The board from Dell is probably a Foxconn, because Foxconn sure knows how to cut costs(low wages) to meet a certain price point, making it desirable for those who sell at a high volume; $1 more expensive is 1 million dollars lost if you ship a million units.

    If you feel up to the task, you probably could even try liquidating that 3770 by selling it for $280-300 and then replacing it with the 3570K. ASUS mobos carry a price premium. The Z77 ones hover around 100 dollars and rarely ever goes below that. You could try selling it too.
     
  4. Eureka

    Eureka Diamond Member

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    1) What shame? Older systems will work just as well as a new system. If you have a E8400 system already, you could pop in a used Q9550 (see if you can find one around $80-100) and reap the benefits of a faster quad-core. I'd be more proud of an old, well-performing system I built, rather than a new pre-built.
    2) The deal is OK, but it's not rare. It's been at that price all year, and when the next generation comes out, you'll find an equivalent deal. There are no such things as deals of a lifetime when it comes to computers, because tech you don't need is money that goes to waste; it depreciates. Well, unless you get it at 50% of retail, but what you pay at MC isn't close to that.
    3) The most profound difference you'll see is a SSD upgrade. A Q9550, or even your E8400, is more than powerful enough to handle everyday tasks.
    4) Once again, you're buying for the sake of buying. If you want a good upgrade path...

    Buy a SSD and install a fresh copy of Windows, and defrag that old hard drive
    Buy a Q9550 and throw it into your current computer if CPU tasks are slowing down your computer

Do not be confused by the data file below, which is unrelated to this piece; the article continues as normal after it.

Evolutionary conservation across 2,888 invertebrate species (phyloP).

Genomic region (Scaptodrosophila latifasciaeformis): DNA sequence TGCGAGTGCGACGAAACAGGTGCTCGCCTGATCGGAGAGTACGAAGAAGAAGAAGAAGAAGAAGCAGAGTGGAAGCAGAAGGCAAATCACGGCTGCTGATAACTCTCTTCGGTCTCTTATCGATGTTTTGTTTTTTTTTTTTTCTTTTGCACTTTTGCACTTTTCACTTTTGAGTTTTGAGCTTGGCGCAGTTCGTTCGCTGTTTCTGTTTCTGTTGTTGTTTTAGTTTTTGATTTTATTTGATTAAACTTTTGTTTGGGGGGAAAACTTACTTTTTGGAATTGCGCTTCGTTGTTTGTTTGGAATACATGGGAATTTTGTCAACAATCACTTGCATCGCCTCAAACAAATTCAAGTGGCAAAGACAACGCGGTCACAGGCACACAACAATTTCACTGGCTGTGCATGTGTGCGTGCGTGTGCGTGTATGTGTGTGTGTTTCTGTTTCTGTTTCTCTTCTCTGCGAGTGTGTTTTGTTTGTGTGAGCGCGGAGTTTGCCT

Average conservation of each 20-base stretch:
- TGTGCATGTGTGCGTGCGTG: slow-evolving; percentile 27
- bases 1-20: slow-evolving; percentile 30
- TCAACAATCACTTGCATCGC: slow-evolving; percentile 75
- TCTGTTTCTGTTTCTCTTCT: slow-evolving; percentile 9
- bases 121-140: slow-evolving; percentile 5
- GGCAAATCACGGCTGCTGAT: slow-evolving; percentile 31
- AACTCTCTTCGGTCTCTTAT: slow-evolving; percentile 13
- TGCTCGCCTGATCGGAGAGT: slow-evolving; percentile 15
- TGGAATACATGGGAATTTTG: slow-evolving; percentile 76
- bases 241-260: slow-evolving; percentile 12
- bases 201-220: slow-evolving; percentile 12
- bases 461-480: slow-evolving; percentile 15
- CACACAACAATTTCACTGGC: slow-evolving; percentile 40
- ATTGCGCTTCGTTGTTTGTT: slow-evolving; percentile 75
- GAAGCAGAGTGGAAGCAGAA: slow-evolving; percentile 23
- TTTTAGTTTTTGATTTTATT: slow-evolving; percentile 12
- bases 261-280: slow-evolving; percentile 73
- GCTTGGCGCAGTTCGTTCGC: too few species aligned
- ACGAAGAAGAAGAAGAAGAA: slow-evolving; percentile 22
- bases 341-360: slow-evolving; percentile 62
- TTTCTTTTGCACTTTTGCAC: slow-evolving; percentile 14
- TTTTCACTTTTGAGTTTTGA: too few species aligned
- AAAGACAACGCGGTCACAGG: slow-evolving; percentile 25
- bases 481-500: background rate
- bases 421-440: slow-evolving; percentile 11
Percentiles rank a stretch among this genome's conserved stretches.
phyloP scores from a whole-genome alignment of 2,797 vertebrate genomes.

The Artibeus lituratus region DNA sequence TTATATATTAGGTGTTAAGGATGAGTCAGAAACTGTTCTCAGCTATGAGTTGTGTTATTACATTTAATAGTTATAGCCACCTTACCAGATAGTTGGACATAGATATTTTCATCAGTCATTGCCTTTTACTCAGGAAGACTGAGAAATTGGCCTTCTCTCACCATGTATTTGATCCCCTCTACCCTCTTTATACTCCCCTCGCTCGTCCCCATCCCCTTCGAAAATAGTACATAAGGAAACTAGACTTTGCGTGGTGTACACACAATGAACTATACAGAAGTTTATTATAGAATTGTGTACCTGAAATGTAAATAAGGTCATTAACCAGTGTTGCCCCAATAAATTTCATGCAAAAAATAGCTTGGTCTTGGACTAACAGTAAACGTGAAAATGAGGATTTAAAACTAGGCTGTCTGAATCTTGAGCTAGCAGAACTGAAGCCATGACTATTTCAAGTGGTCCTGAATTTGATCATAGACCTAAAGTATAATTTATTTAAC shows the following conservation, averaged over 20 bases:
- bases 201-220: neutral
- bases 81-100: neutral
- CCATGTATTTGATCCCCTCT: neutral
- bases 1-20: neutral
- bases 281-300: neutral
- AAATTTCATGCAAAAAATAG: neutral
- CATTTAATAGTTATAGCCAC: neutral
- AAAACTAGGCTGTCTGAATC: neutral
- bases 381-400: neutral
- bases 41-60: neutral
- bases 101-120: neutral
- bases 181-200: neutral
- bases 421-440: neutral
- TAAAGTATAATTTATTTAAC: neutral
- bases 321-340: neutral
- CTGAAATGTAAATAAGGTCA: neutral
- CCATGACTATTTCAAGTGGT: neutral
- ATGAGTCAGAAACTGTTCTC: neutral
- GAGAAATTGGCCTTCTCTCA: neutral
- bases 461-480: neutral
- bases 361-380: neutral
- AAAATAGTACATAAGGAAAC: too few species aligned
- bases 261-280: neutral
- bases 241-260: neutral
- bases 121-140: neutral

Buy another 4GB of RAM if you're getting RAM limited
    Buy a video card if your computer is slouching in games
    Finally, if you need to scratch your consumerism itch, buy a nice aluminum case and throw everything in there

    If you need a SSD right now, the Intel X25-M 160GB is around $90 after rebates on Tigerdirect, or wait for a 840 250GB to get back down to $150 again (it's $170 right now on Newegg). Either one of these will give you a HUGE improvement over a CPU upgrade.
     
    #29 Eureka, Jan 25, 2013
    Last edited: Jan 25, 2013
  5. Hubb1e

    Hubb1e Senior member

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    An Intel E8400 is an extremely capable processor even by today's standards. Yeah, it might be 5 years old but it has a high clock and two fast cores. People still build new computers with CPUs no faster than your E8400. What you need is an SSD. That will change your life, a new computer will not. An SSD is an order of magnitude better than a mechanical harddrive.

    The E8400 can also still play relatively new games. It will handle Portal II and Diablo III with ease which are popular games with casual gamers. You might want to actually post the specs of your current machine so everyone knows where you're coming from.

    There is no such thing as a good deal when you don't need the service it provides.
     
  6. puffswimi

    puffswimi Junior Member

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    You guys are incredibly awesome.

    Thanks for all the straight advice. Unsurprisingly, neither Dell nor Microcenter were as blunt and forthcoming (commissions) in fact the Dell guy was a caricature of what outsourced Phillipino call-center-techs must think that American consumers demand in customer service - lots of over-the-top claims in our sales chat. I appreciate candor and the Dell call center guy was the complete opposite, good for the LULZ though.

    BTW: for other interested parties...the CLEARANCE SALE on Dell Outlet merchandise ends today the 25th of January. However, based on the zealotry of the salesman I assume you can get an extension based on his desperation to make the sale. I would ask him technical/specific questions and his reply would be "How would you like your shipping?" or other closer comments.